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The four Kalöns of Kashag in 1938-39

The Kashag (Tibetan: བཀའ་ཤག ་, Wylie: bkaʼ-shag, ZYPY: Gaxag, Lhasa dialect: [ˈkáɕaʔ]; Chinese: 噶廈; pinyin: gáxià), was the governing council of Tibet during the rule of the Qing dynasty and post-Qing period until the 1950s. It was created in 1721,[1] and set by Qianlong Emperor in 1751 for the Ganden Phodrang in the 13-Article Ordinance for the More Effective Governing of Tibet《酌定西藏善后章程十三条》. In that year the Tibetan government was reorganized after the riots in Lhasa of the previous year. The civil administration was represented by Council (Kashag) after the post of Desi (or Regent; see: dual system of government) was abolished by the Qing imperial court. The Qing imperial court wanted the 7th Dalai Lama to hold both religious and administrative rule, while strengthening the position of the High Commissioners.[2][3][4][5]

Norbu Dhondup in Lhasa, Tibet in 1937 with Tibetan government (Kashag) passport or Lamyig for the 1938 British Mount Everest Expedition

As specified by the 13-Article Ordinance for the More Effective Governing of Tibet, Kashag was composed of three temporal officials and one monk official. Each of them held the title of Kalön (Tibetan: བཀའ་བློན་, Wylie: bkaʼ-blon, Lhasa dialect: [kálø ̃]; Chinese: 噶倫; pinyin: gálún), sought appointment from the Qing imperial court, and the Qing imperial court issued certificates of appointment.[2]

The function of the council was to decide government affairs collectively,[2] and present opinions to the office of the first minister. The first minister then presented these opinions to the Dalai Lama and, during the Qing Dynasty the Amban, for a final decision. The privilege of presenting recommendations for appointing executive officials, governors and district commissioners gave the Council much power.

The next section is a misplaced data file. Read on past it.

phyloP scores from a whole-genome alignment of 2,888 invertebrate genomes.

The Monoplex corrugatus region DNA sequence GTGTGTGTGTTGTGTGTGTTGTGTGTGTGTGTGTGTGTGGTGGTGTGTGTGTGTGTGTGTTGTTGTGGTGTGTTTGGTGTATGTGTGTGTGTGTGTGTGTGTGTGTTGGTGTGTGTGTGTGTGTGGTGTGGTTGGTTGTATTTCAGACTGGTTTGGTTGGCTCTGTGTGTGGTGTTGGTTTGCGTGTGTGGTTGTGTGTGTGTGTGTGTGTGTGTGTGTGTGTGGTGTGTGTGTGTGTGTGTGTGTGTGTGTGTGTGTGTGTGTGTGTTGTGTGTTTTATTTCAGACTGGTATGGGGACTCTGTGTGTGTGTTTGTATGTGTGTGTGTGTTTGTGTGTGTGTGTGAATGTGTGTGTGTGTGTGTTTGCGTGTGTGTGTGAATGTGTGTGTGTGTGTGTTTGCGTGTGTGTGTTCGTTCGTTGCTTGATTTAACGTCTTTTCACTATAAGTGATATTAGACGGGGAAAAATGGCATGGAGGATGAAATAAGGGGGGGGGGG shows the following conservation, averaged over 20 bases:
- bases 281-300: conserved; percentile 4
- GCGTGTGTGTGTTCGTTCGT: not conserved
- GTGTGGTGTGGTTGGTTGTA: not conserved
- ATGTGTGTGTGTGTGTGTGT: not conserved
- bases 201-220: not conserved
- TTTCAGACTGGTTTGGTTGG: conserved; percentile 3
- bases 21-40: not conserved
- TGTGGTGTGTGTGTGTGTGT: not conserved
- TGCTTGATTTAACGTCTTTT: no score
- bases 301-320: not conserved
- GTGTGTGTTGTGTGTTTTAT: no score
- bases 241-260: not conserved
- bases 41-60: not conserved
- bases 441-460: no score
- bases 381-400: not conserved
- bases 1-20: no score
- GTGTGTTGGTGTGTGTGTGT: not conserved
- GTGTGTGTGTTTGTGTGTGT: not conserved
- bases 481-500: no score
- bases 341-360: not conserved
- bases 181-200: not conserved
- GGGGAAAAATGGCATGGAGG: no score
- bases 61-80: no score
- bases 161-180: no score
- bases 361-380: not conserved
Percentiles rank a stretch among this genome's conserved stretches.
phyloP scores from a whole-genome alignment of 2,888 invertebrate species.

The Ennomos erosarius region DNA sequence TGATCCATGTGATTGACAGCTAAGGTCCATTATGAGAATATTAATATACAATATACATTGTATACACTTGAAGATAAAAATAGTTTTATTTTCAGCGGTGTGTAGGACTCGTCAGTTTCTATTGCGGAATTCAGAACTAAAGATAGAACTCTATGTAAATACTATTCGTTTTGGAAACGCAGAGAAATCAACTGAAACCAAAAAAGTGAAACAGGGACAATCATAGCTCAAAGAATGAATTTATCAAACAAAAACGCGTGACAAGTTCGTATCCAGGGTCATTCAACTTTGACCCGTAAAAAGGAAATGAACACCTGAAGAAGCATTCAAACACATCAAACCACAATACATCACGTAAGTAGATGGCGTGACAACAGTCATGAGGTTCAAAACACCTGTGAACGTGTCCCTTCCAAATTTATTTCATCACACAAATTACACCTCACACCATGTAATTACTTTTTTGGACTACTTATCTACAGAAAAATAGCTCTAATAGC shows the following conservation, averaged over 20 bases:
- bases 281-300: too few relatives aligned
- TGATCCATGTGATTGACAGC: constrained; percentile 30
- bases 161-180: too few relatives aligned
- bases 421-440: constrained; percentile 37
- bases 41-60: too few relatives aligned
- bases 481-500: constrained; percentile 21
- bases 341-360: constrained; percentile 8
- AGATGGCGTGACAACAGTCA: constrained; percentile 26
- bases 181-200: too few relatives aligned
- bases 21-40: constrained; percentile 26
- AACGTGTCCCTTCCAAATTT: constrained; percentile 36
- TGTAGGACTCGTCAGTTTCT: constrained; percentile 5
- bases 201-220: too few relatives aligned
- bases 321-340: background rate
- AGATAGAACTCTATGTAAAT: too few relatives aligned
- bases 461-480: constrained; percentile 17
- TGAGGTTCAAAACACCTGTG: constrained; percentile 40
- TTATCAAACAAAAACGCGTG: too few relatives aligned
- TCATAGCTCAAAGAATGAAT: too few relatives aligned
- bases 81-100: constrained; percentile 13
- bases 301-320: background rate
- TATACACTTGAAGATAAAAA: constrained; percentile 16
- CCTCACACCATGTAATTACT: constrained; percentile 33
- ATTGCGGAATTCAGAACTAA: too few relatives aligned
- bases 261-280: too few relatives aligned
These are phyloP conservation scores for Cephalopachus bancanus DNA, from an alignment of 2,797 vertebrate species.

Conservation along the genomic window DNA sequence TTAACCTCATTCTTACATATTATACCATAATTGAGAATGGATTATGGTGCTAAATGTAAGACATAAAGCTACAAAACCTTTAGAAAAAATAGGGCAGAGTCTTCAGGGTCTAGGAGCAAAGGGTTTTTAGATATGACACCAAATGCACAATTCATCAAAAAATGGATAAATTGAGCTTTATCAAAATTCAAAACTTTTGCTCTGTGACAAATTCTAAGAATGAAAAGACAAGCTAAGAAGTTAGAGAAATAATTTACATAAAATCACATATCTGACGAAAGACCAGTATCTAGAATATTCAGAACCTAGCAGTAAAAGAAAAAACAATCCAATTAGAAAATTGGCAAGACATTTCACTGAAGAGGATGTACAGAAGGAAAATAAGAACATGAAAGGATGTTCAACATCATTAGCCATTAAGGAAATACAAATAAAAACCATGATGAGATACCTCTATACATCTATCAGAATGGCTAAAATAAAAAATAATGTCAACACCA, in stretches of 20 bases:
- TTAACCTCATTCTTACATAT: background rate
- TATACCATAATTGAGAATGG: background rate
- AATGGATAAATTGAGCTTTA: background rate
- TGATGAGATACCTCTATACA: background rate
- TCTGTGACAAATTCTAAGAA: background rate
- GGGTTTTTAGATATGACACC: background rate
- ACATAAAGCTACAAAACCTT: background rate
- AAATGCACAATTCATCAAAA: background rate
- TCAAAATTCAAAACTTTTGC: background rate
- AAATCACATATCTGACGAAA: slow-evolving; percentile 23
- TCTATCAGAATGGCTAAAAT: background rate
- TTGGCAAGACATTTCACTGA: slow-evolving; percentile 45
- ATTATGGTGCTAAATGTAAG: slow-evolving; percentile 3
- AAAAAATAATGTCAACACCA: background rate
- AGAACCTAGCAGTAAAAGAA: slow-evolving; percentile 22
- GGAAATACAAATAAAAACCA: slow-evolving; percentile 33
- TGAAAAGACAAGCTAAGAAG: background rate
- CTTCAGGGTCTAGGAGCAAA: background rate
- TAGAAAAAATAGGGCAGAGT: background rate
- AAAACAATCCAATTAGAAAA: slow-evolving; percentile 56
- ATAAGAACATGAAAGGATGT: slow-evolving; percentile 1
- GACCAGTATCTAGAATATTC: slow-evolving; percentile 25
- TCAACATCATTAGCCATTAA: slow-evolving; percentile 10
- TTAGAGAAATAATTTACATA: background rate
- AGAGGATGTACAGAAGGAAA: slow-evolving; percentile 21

On 28 March 1959, Zhou Enlai, the premier of the People's Republic of China (PRC), formally announced the dissolution of the Kashag.[6]


Organizational chart of Ganden Phodrang

Headed by the council was the government administration, divided into ministries: political, military, economic, judicial, foreign, financial and educational departments. Except for the Ministry of Finance (Tibetan: རྩིས་ཁང་, Wylie: rtsis-khang, Lhasa dialect: [tsíkaŋ]; Chinese: 商上; pinyin: shāngshàng), all ministries had two representatives – one temporal and one monastic. The Ministry of Finance had three lay officials. Each of them held the title of Tsipön (Tibetan: རྩིས་དཔོན་, Wylie: rtsis-dpon, Lhasa dialect: [tsípø ̃]; Chinese: 仔琫; pinyin: zīběng). All ministries had a right to make decisions to the extent of their competence. Matters, or problems outside the competence of ministries were (with a particular ministry's given opinion) presented to the council. Everything outside the competence of the council was presented to the Dalai Lama himself.

Central Tibetan Administration[edit]

The Kashag has been maintained to the present time by the Central Tibetan Administration, the government-in-exile maintained in Dharamsala, India. The head of the Kashag was known as Kalön Tripa until September, 2012, when the title was changed to Sikyong. This position, sometimes referred to informally as the prime minister of the Tibetan government-in-exile, became an elected position in 2001. In 2011, shortly after the election of Lobsang Sangay and upon the resignation of the Dalai Lama as the overall leader of the CTA, the head of the Kashag became the highest political official in the Tibetan exile community.

According to Michael Backman, notable past members of the Cabinet include Gyalo Thondup, the Dalai Lama's eldest brother, who served as Chairman of the Cabinet and as Minister of Security, and Jetsun Pema, the Dalai Lama's younger sister, who served variously as Minister of Health and of Education.[7]


  1. ^ Dawa Norbu, China's Tibet Policy
  2. ^ a b c Jiawei Wang; Gyaincain Nyima; Jiawei Wang (1997). The Historical Status of China's Tibet. pp. 58–. ISBN 978-7-80113-304-5.
  3. ^ Seventh Dalai Lama Kelsang Gyatso Archived 2010-07-01 at the Wayback Machine
  4. ^ The Dalai Lamas of Tibet, p. 101. Thubten Samphel and Tendar. Roli & Janssen, New Delhi. (2004). ISBN 81-7436-085-9.
  5. ^ Tsepon W. D. Shakabpa, Tibet, a Political History (New Haven: Yale, 1967), 150.
  6. ^ https://sites.fas.harvard.edu/~hpcws/jcws.2006.8.3.pdf
  7. ^ Backman, Michael (2007-03-23). "Behind Dalai Lama's holy cloak". The Age. Retrieved 2010-11-20.

See also[edit]